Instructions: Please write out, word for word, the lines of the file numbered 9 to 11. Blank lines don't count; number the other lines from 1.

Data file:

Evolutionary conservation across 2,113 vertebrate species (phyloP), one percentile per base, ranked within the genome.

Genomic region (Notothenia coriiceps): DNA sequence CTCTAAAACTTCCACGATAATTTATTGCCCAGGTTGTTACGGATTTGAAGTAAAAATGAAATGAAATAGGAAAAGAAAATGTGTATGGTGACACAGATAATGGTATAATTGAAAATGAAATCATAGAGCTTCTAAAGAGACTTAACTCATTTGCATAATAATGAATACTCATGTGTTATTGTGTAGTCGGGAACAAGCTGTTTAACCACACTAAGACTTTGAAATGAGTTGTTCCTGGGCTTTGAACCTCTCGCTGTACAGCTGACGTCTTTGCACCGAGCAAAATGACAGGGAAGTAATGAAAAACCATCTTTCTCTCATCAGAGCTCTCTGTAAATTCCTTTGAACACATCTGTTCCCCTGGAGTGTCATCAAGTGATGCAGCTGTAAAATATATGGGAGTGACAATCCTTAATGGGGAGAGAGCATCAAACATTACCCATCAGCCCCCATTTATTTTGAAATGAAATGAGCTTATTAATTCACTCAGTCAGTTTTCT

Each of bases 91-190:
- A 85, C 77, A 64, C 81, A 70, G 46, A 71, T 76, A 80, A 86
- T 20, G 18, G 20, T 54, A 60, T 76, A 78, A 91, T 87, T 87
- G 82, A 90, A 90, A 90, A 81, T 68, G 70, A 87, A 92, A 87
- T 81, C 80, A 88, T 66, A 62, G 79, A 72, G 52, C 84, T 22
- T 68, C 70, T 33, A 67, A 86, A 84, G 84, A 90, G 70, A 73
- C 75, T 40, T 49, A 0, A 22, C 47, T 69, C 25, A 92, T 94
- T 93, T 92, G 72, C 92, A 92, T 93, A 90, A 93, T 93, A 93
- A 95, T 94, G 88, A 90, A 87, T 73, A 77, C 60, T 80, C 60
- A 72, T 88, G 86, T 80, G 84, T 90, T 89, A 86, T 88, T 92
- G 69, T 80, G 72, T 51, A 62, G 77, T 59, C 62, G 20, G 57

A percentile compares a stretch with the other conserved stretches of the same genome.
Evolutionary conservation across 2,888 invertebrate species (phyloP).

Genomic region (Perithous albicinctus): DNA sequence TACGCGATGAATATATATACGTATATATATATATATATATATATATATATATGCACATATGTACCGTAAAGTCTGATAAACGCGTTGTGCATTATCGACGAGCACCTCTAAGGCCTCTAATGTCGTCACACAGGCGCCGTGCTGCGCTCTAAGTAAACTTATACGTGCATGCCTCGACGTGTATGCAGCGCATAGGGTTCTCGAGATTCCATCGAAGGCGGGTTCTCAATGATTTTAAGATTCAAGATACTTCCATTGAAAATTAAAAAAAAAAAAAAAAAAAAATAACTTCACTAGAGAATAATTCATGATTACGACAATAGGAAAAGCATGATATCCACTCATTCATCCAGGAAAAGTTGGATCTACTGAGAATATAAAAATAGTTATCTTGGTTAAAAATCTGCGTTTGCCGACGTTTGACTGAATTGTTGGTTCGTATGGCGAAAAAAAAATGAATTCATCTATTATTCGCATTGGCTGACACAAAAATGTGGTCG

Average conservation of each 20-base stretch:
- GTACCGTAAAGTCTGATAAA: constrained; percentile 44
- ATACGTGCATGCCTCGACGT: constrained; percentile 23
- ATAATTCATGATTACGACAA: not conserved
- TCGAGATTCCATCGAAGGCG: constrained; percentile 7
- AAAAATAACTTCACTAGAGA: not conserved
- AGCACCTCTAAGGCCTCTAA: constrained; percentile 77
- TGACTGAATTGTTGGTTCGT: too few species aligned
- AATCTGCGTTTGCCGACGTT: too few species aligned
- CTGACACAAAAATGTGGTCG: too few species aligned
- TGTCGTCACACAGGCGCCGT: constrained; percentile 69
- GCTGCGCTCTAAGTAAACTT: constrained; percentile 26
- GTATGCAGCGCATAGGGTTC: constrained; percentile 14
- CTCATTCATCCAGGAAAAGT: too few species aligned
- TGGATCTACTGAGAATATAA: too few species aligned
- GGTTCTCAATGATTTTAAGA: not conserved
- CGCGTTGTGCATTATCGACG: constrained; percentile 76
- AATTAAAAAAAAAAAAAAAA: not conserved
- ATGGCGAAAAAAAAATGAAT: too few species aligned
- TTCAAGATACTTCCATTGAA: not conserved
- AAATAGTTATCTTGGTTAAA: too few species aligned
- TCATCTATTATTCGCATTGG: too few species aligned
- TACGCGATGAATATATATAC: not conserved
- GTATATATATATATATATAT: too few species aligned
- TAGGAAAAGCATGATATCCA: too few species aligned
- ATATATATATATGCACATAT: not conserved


- C 75, T 40, T 49, A 0, A 22, C 47, T 69, C 25, A 92, T 94
- T 93, T 92, G 72, C 92, A 92, T 93, A 90, A 93, T 93, A 93
- A 95, T 94, G 88, A 90, A 87, T 73, A 77, C 60, T 80, C 60